Thursday, September 12, 2019

Thursday Morning Links

This and that for your Thursday reading.

- Lily Patchelder and David Kamin study the policy options available to increase public revenue by focusing on the wealthy, and find that there are multiple viable options:
The U.S. will need to raise more revenues in order to reduce these disparities, finance much-needed new services and investments, and address the nation’s long-term fiscal needs. This paper outlines policy options for raising a large amount of revenues primarily from the most affluent, first discussing potential incremental reforms and then focusing on four main options for more structural reform: (1) dramatically increasing the top tax rates on labor and other ordinary income, (2) taxing the wealthy on accrued gains as they arise and at ordinary rates, (3) a wealth tax on high-net-worth individuals, and (4) a financial transactions tax. Although we summarize the relative advantages and disadvantages of these approaches, we generally conclude that they all merit serious consideration. Several options are also complementary to one another.
- And dozens of UK economists sign on in agreement that their economy too needs to see wealth and power more fairly distributed.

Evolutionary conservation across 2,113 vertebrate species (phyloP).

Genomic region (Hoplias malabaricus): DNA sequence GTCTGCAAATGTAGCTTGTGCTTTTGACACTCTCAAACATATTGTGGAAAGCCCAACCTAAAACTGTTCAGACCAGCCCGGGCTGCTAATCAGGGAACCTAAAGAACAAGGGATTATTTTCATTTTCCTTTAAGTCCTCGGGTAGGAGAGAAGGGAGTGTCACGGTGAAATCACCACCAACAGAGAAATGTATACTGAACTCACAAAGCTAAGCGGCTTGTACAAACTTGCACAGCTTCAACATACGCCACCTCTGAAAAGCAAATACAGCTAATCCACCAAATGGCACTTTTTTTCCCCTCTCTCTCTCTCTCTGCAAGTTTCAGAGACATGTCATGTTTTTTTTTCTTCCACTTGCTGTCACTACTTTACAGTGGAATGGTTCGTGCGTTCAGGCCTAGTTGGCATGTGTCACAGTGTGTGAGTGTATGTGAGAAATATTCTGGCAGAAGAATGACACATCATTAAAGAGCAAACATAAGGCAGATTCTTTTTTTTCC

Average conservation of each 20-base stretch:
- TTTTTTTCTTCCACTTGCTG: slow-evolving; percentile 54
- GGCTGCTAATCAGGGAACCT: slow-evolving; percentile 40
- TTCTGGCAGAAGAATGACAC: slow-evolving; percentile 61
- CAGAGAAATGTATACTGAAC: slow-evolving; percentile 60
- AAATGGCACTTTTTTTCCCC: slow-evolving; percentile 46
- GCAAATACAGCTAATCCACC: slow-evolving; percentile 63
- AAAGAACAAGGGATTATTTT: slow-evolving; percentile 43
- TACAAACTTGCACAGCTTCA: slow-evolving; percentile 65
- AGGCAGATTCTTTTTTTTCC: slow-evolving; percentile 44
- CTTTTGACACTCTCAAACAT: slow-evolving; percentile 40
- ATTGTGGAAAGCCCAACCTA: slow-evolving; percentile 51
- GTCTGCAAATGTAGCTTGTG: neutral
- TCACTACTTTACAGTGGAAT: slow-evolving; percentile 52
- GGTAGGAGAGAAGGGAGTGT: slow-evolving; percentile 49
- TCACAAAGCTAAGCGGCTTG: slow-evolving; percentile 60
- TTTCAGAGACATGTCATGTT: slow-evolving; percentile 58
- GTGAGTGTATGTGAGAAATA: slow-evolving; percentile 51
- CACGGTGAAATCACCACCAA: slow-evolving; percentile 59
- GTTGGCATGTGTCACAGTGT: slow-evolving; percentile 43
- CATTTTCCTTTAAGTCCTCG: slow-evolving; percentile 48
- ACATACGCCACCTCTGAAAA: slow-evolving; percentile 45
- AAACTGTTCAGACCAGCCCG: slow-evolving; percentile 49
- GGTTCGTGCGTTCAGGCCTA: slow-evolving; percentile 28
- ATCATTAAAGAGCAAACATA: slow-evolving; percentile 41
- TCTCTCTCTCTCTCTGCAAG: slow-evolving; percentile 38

- Max Fawcett points out that the oil industry's desperate wishes for another boom are unlikely to bear fruit. And Maddy Ewing discusses the opportunities to convert transit and freight transportation fleets to electrical vehicles.

- Christopher Cheung offers a reminder that the Libs' supposed national housing strategy is both grossly insufficient is terms of resources, and directed toward housing starts rather than needed rental housing. And PressProgress notes that Doug Ford is actively exacerbating Ontario's plague of homelessness. 

- Finally, Derrick O'Keefe comments on Jagmeet Singh's strong stance against the sale of weapons to Saudi Arabia.

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